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Philippines

Philippine health chief voices fears as Manila curfew ends

Health secretary, Catholic groups warn of a spike in Covid cases ahead of holidays if protocols are not observed

Philippine health chief voices fears as Manila curfew ends

People wearing face masks and shields to protect themselves against Covid-19 cross a street in Manila. (Photo: AFP)

The Philippines’ health chief has warned of a possible spike in Covid-19 cases following the lifting of a 19-month curfew in Manila a month before the Christmas season.

Health Secretary Francisco Duque said there could be a steep rise in infections if people’s movements are not be restricted as Christmas draws near.

“I remind everyone to follow health protocols. If not, we may experience a surge like what happened in the UK and other countries,” Duque said on Nov. 4.

In October, the United Kingdom experienced a surge of infections, recording almost 50,000 new Covid cases a day and giving it one of the worst infection rates on the planet.

Duque said a downtrend of Covid infections in the Philippines was no reason for people to violate social distancing and other protocols.

On Nov. 4, the Philippines recorded its lowest single daily infection tally with 1,766 cases, the second consecutive day where fewer than 2,000 cases had been recorded. The figures brought the total number of infections to just over 2,795,600.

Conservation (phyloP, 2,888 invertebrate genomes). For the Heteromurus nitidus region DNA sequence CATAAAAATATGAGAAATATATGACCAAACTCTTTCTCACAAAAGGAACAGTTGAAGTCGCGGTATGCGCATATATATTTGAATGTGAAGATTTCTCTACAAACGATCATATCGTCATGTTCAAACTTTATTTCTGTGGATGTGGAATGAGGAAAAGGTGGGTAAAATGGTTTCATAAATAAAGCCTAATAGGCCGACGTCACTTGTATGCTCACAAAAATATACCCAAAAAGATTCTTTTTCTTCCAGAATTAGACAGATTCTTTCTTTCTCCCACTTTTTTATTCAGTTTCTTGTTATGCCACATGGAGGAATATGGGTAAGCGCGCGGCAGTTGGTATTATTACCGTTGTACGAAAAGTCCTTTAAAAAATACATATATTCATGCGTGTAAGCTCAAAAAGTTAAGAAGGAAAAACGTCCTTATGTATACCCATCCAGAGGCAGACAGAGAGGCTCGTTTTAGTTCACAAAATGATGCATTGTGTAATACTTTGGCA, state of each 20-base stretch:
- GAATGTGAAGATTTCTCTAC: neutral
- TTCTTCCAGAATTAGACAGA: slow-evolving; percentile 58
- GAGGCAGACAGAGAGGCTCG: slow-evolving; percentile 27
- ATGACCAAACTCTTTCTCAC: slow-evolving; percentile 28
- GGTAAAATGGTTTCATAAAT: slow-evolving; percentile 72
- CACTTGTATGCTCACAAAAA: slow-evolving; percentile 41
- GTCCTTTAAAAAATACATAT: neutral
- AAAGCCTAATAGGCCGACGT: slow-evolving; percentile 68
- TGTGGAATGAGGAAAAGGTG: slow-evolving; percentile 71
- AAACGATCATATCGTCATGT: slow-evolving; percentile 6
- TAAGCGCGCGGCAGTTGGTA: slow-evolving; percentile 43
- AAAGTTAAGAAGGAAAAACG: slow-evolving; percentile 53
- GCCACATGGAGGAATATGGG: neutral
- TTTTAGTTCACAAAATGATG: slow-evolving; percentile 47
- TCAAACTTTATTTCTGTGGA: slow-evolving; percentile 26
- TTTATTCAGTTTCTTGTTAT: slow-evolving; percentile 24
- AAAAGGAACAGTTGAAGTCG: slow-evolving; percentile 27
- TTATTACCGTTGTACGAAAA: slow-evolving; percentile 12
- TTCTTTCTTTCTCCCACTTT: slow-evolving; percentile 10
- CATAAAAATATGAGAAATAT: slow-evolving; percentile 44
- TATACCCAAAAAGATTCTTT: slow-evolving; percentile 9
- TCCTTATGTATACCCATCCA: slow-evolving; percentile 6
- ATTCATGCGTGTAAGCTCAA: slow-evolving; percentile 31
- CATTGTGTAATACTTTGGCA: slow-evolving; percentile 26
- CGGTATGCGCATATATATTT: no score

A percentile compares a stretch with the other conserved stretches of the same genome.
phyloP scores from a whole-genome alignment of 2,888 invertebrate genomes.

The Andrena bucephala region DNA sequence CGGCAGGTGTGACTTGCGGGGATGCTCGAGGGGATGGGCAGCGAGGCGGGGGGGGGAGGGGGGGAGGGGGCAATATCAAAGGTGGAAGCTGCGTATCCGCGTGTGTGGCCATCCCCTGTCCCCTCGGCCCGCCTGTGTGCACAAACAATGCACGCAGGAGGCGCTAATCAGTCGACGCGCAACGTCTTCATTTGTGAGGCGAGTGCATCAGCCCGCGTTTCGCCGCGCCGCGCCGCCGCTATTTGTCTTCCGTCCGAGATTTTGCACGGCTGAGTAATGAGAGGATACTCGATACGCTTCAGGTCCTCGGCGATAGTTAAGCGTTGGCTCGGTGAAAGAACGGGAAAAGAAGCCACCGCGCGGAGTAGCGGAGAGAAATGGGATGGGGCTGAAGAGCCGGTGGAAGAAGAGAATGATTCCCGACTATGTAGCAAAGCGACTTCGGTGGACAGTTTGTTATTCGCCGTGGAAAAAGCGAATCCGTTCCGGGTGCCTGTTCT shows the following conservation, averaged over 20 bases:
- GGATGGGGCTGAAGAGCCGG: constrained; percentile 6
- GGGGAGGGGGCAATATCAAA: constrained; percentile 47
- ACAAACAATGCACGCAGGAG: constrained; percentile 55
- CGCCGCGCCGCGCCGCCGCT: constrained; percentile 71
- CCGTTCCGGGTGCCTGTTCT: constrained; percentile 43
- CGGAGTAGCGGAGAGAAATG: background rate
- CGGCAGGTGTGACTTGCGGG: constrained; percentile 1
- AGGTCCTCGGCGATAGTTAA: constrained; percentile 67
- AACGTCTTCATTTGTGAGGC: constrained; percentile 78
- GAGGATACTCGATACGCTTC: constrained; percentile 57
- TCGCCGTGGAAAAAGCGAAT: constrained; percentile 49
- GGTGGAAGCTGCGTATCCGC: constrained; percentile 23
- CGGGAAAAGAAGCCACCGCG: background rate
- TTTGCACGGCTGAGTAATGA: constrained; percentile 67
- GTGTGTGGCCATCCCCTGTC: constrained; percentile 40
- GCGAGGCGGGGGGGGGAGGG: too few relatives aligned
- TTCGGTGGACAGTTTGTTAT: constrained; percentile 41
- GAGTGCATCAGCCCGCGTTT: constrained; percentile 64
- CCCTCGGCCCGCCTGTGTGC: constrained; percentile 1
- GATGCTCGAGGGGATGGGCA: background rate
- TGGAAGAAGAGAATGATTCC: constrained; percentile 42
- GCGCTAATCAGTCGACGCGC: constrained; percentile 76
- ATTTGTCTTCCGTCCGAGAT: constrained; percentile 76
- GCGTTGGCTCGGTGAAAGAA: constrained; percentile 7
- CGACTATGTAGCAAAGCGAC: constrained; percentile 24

Despite the lifting of the curfew, two Catholic youth groups have raised concerns over whether people will abide by Covid rules

Duque stressed the need to wear face masks and face shields in public to avoid infection. However, he warned the holidays could be the contributing factor to a Covid spike if people ignored protocols.

“We are in for a good December and good holidays. But even as we go to Alert Level 2, we should be mindful of public health standards like wearing face masks and avoiding large gatherings at this time,” Duque added.

Under Alert Level 2, businesses such as cinemas, theaters, theme parks, swimming pools, libraries, museums and tourist attractions will be allowed to reopen for the first time in 2021.

The government has also allowed children, who were previously banned from leaving their homes, to go to public places in the capital.

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Despite the lifting of the curfew, two Catholic youth groups have raised concerns over whether people will abide by Covid rules.

The Catholic Youth for Jesus movement and the Akap Youth Foundation warned the government to be mindful of people’s health before considering the economic benefits of easing restrictions.

“Business development is good. We need it at present to cushion the effect of the pandemic in our economy. But we must ease restrictions slowly, carefully, as the virus remains present and is still fatal to those who do not take safety precautions,” the group said in a Facebook post.

The Akay Youth Foundation likewise criticized the “sudden” easing of restrictions, calling the move “imprudent.”

“Prudence dictates applying measures to help the economy. But removing the curfew is not a good one because many young people will flock to bars and restaurants, especially during the holidays. An extended curfew would have been more prudent,” Akap member Alex Anonat said.

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